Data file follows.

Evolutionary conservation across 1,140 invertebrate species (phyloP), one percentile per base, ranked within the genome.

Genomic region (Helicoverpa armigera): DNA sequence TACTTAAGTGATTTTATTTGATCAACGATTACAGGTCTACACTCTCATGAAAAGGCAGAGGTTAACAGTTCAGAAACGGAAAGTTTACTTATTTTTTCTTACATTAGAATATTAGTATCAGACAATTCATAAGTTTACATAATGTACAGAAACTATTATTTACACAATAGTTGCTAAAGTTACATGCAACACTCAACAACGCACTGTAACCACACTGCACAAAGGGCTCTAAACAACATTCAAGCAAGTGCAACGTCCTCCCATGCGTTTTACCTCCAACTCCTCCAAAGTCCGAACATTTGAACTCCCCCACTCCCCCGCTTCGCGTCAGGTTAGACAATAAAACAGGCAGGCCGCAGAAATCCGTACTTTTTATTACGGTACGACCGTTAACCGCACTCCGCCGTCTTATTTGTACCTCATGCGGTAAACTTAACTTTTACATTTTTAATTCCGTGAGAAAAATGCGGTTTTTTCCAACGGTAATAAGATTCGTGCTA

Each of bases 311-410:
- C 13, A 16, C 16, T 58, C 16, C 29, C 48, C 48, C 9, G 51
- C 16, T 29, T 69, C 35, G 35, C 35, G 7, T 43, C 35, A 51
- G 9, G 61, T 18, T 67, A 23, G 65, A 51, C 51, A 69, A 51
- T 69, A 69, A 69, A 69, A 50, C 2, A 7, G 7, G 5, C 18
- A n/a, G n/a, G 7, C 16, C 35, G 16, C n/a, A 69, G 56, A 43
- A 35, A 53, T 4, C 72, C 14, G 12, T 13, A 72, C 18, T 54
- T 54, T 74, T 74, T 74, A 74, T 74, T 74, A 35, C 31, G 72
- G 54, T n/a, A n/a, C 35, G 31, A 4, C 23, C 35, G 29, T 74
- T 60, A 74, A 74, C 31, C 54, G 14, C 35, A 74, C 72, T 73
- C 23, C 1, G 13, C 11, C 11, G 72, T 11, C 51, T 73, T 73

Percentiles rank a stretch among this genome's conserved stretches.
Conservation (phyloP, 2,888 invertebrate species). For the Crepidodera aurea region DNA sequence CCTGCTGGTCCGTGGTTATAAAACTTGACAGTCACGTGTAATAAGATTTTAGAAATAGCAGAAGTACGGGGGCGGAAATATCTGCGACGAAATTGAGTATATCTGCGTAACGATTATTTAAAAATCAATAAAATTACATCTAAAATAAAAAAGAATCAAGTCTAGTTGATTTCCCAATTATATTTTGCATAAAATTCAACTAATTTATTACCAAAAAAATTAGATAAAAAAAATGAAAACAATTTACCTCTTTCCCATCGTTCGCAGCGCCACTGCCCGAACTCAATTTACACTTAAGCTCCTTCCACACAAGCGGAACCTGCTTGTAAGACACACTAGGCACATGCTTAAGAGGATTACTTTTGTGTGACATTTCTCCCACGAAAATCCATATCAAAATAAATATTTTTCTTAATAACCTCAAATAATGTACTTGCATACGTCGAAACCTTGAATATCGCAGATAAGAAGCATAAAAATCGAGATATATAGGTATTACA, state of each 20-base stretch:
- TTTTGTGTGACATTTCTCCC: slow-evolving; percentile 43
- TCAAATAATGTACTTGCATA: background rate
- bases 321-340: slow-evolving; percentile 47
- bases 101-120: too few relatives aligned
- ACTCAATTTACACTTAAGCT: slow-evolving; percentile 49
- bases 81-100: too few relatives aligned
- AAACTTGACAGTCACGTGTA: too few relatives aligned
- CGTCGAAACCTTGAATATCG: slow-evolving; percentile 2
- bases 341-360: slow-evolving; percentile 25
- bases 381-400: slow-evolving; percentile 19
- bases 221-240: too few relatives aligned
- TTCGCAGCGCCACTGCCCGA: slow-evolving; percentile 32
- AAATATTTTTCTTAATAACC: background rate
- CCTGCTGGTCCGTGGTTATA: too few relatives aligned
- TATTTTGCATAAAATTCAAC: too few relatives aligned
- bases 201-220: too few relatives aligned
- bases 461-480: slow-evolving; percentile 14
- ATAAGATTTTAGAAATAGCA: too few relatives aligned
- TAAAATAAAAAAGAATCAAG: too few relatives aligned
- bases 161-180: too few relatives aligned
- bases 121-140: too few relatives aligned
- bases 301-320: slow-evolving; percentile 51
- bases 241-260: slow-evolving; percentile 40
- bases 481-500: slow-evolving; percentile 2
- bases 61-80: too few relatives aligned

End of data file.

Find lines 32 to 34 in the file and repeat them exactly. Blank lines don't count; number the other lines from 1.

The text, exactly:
- bases 461-480: slow-evolving; percentile 14
- ATAAGATTTTAGAAATAGCA: too few relatives aligned
- TAAAATAAAAAAGAATCAAG: too few relatives aligned